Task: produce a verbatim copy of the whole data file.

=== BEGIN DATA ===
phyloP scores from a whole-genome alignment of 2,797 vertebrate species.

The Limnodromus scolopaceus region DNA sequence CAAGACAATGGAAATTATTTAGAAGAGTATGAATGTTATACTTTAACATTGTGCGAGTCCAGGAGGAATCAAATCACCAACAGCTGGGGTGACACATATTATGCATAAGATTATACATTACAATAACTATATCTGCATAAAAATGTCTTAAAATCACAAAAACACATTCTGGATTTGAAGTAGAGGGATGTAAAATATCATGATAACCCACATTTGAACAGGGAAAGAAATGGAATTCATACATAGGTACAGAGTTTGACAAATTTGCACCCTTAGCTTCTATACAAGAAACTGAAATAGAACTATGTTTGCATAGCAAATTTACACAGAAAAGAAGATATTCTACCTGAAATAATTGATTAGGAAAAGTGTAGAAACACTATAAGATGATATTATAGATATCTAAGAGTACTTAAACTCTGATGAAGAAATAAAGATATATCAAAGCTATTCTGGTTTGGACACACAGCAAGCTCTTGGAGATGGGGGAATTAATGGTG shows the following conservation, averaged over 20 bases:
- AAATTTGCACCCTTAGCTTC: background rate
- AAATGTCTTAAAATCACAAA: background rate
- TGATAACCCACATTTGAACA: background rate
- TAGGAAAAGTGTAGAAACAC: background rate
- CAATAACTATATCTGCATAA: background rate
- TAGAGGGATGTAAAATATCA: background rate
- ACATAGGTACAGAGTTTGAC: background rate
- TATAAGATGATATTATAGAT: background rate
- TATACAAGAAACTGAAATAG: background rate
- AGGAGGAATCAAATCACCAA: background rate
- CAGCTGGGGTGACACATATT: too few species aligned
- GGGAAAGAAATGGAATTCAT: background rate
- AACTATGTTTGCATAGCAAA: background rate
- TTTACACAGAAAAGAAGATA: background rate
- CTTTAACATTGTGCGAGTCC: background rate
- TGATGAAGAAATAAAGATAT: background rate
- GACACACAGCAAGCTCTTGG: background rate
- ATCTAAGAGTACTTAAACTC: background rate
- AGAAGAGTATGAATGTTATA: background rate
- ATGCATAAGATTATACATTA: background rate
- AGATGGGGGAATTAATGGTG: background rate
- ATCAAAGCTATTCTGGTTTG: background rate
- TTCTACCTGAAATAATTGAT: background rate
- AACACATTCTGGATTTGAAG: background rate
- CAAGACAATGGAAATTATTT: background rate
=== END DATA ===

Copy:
phyloP scores from a whole-genome alignment of 2,797 vertebrate species.

The Limnodromus scolopaceus region DNA sequence CAAGACAATGGAAATTATTTAGAAGAGTATGAATGTTATACTTTAACATTGTGCGAGTCCAGGAGGAATCAAATCACCAACAGCTGGGGTGACACATATTATGCATAAGATTATACATTACAATAACTATATCTGCATAAAAATGTCTTAAAATCACAAAAACACATTCTGGATTTGAAGTAGAGGGATGTAAAATATCATGATAACCCACATTTGAACAGGGAAAGAAATGGAATTCATACATAGGTACAGAGTTTGACAAATTTGCACCCTTAGCTTCTATACAAGAAACTGAAATAGAACTATGTTTGCATAGCAAATTTACACAGAAAAGAAGATATTCTACCTGAAATAATTGATTAGGAAAAGTGTAGAAACACTATAAGATGATATTATAGATATCTAAGAGTACTTAAACTCTGATGAAGAAATAAAGATATATCAAAGCTATTCTGGTTTGGACACACAGCAAGCTCTTGGAGATGGGGGAATTAATGGTG shows the following conservation, averaged over 20 bases:
- AAATTTGCACCCTTAGCTTC: background rate
- AAATGTCTTAAAATCACAAA: background rate
- TGATAACCCACATTTGAACA: background rate
- TAGGAAAAGTGTAGAAACAC: background rate
- CAATAACTATATCTGCATAA: background rate
- TAGAGGGATGTAAAATATCA: background rate
- ACATAGGTACAGAGTTTGAC: background rate
- TATAAGATGATATTATAGAT: background rate
- TATACAAGAAACTGAAATAG: background rate
- AGGAGGAATCAAATCACCAA: background rate
- CAGCTGGGGTGACACATATT: too few species aligned
- GGGAAAGAAATGGAATTCAT: background rate
- AACTATGTTTGCATAGCAAA: background rate
- TTTACACAGAAAAGAAGATA: background rate
- CTTTAACATTGTGCGAGTCC: background rate
- TGATGAAGAAATAAAGATAT: background rate
- GACACACAGCAAGCTCTTGG: background rate
- ATCTAAGAGTACTTAAACTC: background rate
- AGAAGAGTATGAATGTTATA: background rate
- ATGCATAAGATTATACATTA: background rate
- AGATGGGGGAATTAATGGTG: background rate
- ATCAAAGCTATTCTGGTTTG: background rate
- TTCTACCTGAAATAATTGAT: background rate
- AACACATTCTGGATTTGAAG: background rate
- CAAGACAATGGAAATTATTT: background rate